I recently went to visit a friend who is in the final weeks of her first pregnancy. In fact her due date is identical to Baby P’s so I felt able to literally relate to the stage she is at.

As we nattered over a cuppa and watched little miss P explore her living room, we chatted about her apprehensions of labour, child birth and becoming a new mum. Something I noticed was how she’d been filled with scare stories and I began to ponder, why do we do that? Why as humans are we quick to offer the negativities of something? I attempted to quash her fears as I relayed my experiences and offered advice. She was nervous of having to be induced after being told it was the worst thing ever…well it wasn’t for me, it wasn’t that bad at all and yet I had been told the same from everyone bar one person. So I reiterated that too her, don’t get me wrong I was honest and explained that it was a long and tiring process but that it was also bearable, that I could cope and was able to manage the discomfort (I prefer not to say pain because I don’t think that’s the best way to describe labour and child birth) and that of course it’s totally worth it and over the minute baby is born.

However, as I’ve proceeded through my first year as a new mum, I’ve noticed that in general people are quicker to note the negatives of the next phase you are about to embark on. It would seem we want to highlight the difficulties of our babies weaning, learning to crawl or walk, the challenges of going back to work etc etc. And yet I’ve often got there and thought to myself that it isn’t as bad as people have made out.

Instead of pointing out the difficulties to me, I’d much prefer people to talk more positively and emphasise the positives whilst offering friendly tips and life hacks that may make the next stage easier. The same mum who eased my fears of induction has also offered some excellent little tips on how to make the whole morning before work routine easier, suggesting some simple things to buy or ways to juggle getting myself and P ready to leave the house. This has helped me prepare mentally and practically for balancing work and being a mum by acknowledging some of the challenges without making the whole thing seem like doom and gloom.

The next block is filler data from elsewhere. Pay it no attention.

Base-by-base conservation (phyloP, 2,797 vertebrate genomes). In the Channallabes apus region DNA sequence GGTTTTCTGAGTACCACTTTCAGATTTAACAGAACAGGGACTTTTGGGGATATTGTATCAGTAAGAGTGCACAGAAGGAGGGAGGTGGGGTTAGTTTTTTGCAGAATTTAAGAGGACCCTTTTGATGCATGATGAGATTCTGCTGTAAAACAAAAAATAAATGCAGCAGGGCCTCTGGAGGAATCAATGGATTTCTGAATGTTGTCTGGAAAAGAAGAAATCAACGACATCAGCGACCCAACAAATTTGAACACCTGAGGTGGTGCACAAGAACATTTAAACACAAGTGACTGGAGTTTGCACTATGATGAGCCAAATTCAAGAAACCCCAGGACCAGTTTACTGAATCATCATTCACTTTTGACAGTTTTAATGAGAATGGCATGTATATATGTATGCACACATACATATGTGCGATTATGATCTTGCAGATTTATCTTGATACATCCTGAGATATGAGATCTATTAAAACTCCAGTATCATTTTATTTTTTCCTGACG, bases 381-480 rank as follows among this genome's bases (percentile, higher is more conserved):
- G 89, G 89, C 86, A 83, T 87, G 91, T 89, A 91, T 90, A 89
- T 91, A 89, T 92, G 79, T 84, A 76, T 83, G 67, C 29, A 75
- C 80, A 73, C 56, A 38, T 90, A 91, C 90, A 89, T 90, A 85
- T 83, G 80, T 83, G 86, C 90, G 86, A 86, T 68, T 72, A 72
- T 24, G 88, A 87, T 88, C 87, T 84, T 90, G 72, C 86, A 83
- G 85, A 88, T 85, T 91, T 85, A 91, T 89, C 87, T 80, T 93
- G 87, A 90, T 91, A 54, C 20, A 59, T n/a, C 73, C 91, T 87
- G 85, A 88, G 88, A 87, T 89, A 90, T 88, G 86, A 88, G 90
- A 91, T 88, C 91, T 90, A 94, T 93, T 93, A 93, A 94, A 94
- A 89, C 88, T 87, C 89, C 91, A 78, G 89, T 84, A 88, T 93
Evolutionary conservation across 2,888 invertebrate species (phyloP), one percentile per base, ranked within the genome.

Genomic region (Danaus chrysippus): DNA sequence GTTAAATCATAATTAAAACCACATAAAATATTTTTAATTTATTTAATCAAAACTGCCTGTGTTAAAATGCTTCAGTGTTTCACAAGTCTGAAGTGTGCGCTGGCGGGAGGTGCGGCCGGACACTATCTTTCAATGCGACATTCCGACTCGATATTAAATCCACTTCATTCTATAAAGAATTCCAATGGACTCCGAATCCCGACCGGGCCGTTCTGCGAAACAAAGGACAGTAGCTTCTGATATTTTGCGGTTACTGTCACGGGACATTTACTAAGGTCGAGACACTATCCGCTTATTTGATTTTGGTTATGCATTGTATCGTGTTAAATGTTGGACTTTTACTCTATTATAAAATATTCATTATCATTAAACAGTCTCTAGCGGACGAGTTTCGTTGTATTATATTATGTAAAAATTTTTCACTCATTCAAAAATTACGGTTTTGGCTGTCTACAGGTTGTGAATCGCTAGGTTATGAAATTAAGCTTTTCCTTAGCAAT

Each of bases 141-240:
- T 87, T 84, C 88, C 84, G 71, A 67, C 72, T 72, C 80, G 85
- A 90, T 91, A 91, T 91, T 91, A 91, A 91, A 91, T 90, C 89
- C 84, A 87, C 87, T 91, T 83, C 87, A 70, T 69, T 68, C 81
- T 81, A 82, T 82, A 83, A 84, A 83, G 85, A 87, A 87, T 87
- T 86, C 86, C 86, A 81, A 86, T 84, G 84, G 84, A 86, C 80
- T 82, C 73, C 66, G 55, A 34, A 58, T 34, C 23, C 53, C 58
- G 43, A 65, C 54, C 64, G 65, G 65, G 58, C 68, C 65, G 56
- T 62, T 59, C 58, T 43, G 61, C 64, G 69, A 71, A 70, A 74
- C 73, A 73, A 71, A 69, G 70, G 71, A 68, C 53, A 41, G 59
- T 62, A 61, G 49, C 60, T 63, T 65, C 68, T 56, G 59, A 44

Just like the friend who offered realistic advice on breastfeeding in the first few cluster feeding weeks. She was honest and open but in a positive way rather than the, “oh my god it’s so difficult and hard work and not worth it” type comments many others gave.

I remember announcing my pregnancy joyfully and many people telling me how hard being a mum would be and yes it is but I went into it knowing that. Just like any other life choice I’ve made, it was given full thought and consideration of the pros and cons so why do people insist on suggesting to you that you’ve not contemplated the difficulties parenthood brings?

I guess what I’m tying to say is to go easier on mum’s, whether or not they’re a new mum or learning to juggle two or three kids as they add to their family unit. Give them friendly advice and support them in the next stage of their adventure, point out the challenges with tales of how you overcome it. Because I didn’t enjoy hearing a friend feel filled with fear and doubt about giving birth, I wanted her to feel prepared and excited. After all, having a child is one of the best things you can ever do it your life.

I’m suggesting we sugar coat things and make out parenthood (or any major life change for that matter) is an easy walk in the park but perhaps we need to be more tactful and positive in our approach, building each other up and using a more upbeat, can do tone, rather than a “do you know what you’re letting yourself in for” doubtful sentiment. Words of advice and positivity are far more helpful and build up confidence, enabling someone to go into something more well equipped and strong.

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